Study: Silica nanoparticles can help promote stem cell growth


The cells in your body all serve a very specific purpose, but stem cells are basic cells that have the power to become nearly any type of cell your body needs. Doctors and researchers alike have been studying them for years to help understand how the body functions and how things go wrong sometimes, and they’re also being explored for their potential to treat disease.

There are just two main sources of stem cells: embryos and adult body tissues. The way that human embryonic stem cells are obtained is a hot-button issue. However, in adults, stem cells can be found in bone marrow, blood, skin, and the liver and brain, although they aren’t always easy to find or abundant. When they divide and regenerate, they can accomplish tasks like healing skin wounds and regenerating the liver after it has sustained damage, which is why they’ve attracted a lot of attention from researchers in recent years.

Scientists believe that if they could find a good way to target the proliferation of stem cells in the body, it could lead to important medical breakthroughs on several fronts. For example, if they could turn off the proliferation of cancer stem cells, it would be absolutely monumental.

The question, of course, is how to get these cells to grow in the first place and how to make them grow in the desired way. Although studies have already shown that silica has the potential to induce cell proliferation and attachment, it was unclear whether the size of the particle had any influence on the beneficial effects of silica on human adipose tissue-derived stem cells.

In a study that was published in the International Journal of Medicine, Korean researchers found that silica nanoparticles accelerate cell growth best at a size of between 50 and 120 nm. It is an important finding on its own that could help guide the development of future treatments, and the researchers would like to see future studies into the matter.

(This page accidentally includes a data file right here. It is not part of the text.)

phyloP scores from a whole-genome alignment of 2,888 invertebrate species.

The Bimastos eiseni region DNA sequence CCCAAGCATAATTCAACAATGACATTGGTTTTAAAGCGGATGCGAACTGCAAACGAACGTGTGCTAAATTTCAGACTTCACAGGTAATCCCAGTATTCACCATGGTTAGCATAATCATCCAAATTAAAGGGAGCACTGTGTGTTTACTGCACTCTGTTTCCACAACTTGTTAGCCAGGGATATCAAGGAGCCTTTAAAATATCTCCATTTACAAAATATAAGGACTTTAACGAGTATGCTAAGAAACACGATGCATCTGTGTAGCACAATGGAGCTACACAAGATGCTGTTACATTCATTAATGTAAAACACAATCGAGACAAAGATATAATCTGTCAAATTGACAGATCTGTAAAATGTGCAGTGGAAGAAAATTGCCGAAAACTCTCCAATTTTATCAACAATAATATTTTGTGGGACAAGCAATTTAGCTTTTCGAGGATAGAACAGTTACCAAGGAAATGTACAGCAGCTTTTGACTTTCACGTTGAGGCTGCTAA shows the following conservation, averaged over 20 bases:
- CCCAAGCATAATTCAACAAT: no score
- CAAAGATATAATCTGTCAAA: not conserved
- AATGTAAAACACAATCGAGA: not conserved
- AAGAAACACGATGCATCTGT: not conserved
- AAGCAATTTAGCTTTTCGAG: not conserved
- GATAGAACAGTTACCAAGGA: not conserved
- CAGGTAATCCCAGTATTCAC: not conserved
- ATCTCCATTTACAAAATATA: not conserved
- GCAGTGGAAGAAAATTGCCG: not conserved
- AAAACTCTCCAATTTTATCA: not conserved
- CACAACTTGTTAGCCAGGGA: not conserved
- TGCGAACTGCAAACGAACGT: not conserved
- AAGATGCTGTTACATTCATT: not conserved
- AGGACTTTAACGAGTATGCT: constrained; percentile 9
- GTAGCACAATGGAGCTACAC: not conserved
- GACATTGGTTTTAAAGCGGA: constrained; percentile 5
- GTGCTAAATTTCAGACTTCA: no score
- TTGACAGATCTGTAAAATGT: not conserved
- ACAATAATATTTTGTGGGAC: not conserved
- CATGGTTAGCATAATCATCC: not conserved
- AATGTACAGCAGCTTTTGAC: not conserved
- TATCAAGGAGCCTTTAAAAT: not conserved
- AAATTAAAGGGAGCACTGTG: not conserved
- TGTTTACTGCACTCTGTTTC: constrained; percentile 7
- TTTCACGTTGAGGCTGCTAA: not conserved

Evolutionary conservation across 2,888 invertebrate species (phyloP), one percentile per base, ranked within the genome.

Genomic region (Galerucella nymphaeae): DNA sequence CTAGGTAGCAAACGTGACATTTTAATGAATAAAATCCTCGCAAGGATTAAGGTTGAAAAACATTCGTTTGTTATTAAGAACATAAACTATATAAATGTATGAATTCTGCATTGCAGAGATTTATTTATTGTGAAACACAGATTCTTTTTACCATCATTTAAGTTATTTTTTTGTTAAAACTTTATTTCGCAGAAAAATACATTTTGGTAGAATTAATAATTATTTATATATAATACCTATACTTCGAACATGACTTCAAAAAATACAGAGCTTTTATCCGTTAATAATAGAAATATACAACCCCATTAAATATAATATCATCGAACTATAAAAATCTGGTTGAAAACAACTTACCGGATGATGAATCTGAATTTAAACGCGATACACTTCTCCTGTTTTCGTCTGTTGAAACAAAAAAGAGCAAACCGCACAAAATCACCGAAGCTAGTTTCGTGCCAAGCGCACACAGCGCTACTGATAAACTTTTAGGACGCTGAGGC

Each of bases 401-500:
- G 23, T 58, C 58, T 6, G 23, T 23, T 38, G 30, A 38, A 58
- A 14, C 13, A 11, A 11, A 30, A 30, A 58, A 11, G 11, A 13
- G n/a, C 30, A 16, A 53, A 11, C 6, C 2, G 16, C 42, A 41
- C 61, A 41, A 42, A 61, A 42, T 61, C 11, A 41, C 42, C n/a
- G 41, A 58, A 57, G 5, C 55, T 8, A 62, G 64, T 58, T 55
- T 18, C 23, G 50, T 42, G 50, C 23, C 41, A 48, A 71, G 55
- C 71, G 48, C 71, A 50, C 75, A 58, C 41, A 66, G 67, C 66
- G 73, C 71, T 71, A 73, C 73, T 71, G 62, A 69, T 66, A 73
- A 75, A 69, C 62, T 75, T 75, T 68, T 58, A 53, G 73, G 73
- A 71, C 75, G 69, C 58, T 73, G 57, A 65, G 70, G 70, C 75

Potential uses for stem cell treatment

This could be used to help people who are living with neurodegenerative diseases like Parkinson’s, for example, as researchers would be able to turn on stem cells that are otherwise idle and allow them to serve as replacements for the cells destroyed by the disease that cause uncontrolled muscle movements. Likewise, it could be helpful to those whose brain cells are damaged by Alzheimer’s. It could also be a viable way to help people with cardiovascular disease, with people gaining the ability to create needed blood vessels.

However, one of the most important uses of stem cells remains tissue regeneration. If stem cells can be grown and instructed to differentiate in the right way, people could possibly avoid the need for organ transplants as well as the subsequent side effects and possibility of rejection. It can also help people develop new skin tissue to heal from burns and other types of injuries.

Finding the right ways to spur stem cell growth could lead to new therapies for many common illnesses and help avoid the many issues that come with using embryonic stem cells. Now that researchers have a better understanding of how silica nanoparticles can help the process along, we could be closer to seeing some groundbreaking treatments.

Sources for this article include:

NCBI.NLM.NIH.gov

StemCells.NIH.gov



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